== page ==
What is “Nationally Recognized”? Why is It Important?
“Nationally Recognized” means “published in a peer-reviewed medical journal; or developed, endorsed and disseminated by a national organization with affiliates based in two or more U.S. states and is the most current version.”
What are the “Official Disability Guidelines?” Why Are They Important?
“ODG” means the “Official Disability Guidelines published by the Work Loss Data Institute containing evidenced-based medical treatment guidelines for conditions commonly associated with the workplace. ODG guidelines may be obtained from the Work Loss Data Institute, 169 Saxony, #101, Encinitas, California 92024 (https://www.mcg.com/odg/).”
This is important to the Injured Worker in that the ODG may offer some explanation or insight as to why their treatment is being approved or being denied.
What Does “Peer Reviewed” Mean? Why Is It Important?
“Peer Reviewed” means that “a study’s content, methodology and results have been evaluated and approved prior to publication by an editorial board of qualified experts.”
This is important to the Injured Worker in that Peer Reviewed studies are ones that are of a better quality and should recommend the most effective forms of treatment.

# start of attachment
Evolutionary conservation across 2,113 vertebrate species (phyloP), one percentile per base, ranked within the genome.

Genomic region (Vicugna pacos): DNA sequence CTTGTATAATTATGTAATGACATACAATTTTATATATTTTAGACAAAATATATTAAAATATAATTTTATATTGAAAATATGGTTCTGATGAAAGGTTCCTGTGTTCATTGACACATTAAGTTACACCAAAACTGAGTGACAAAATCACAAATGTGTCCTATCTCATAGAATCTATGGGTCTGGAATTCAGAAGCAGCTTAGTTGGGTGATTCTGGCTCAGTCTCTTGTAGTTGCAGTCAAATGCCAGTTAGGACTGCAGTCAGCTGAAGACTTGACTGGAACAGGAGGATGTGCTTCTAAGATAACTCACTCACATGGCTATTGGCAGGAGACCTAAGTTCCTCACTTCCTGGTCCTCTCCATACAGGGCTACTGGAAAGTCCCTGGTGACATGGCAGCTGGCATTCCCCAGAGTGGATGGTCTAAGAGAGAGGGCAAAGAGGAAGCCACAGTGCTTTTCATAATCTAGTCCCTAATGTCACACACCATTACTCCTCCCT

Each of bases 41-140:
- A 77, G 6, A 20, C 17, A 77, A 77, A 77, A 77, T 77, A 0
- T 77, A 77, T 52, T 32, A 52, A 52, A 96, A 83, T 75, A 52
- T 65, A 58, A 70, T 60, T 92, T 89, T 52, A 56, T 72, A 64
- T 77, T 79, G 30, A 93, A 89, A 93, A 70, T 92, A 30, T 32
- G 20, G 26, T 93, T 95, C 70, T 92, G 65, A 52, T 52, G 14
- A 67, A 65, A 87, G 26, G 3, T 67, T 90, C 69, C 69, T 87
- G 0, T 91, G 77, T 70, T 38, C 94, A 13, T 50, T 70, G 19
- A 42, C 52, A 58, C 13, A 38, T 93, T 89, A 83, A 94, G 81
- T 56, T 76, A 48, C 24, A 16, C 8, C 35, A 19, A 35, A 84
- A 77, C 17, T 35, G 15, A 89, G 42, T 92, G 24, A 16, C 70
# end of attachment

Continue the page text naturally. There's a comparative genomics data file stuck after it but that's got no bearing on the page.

What is “Scientifically-Based”? Why is It important?
“Scientifically-Based” means “based on scientific literature, wherein the body of literature is identified through performance of a literature search, the identified literature is evaluated, and then used as the basis to support a recommendation.”
This is important to Injured Workers in that they should not have the expectation of getting treatment for which there is no scientific basis. Many times, Injured Workers hear of treatments that may be interesting to help them. These treatments, however, may not get approved without scientific backing. Likewise, if there is scientific backing, there is hope that a treatment may, in fact, be approved.
What Is “Strength of Evidence?” Why is it Important?
“Strength of Evidence” establishes the relative weight that shall be given to scientifically based evidence.”
This is important for Injured Workers in that, just because there may be a study that supports a form of medical treatment, that it will be analyzed in terms of its strength against other studies and opinions. So, one article recommending a treatment may not be enough.
What If I Need Legal Advice?
If you would like a “free” consultation concerning any workers’ compensation case, please contact the Law Offices of Edward J. Singer, a Professional Law Corporation. They have been helping people in Central and Southern California deal with their worker’s compensation cases for 28 years. for more information.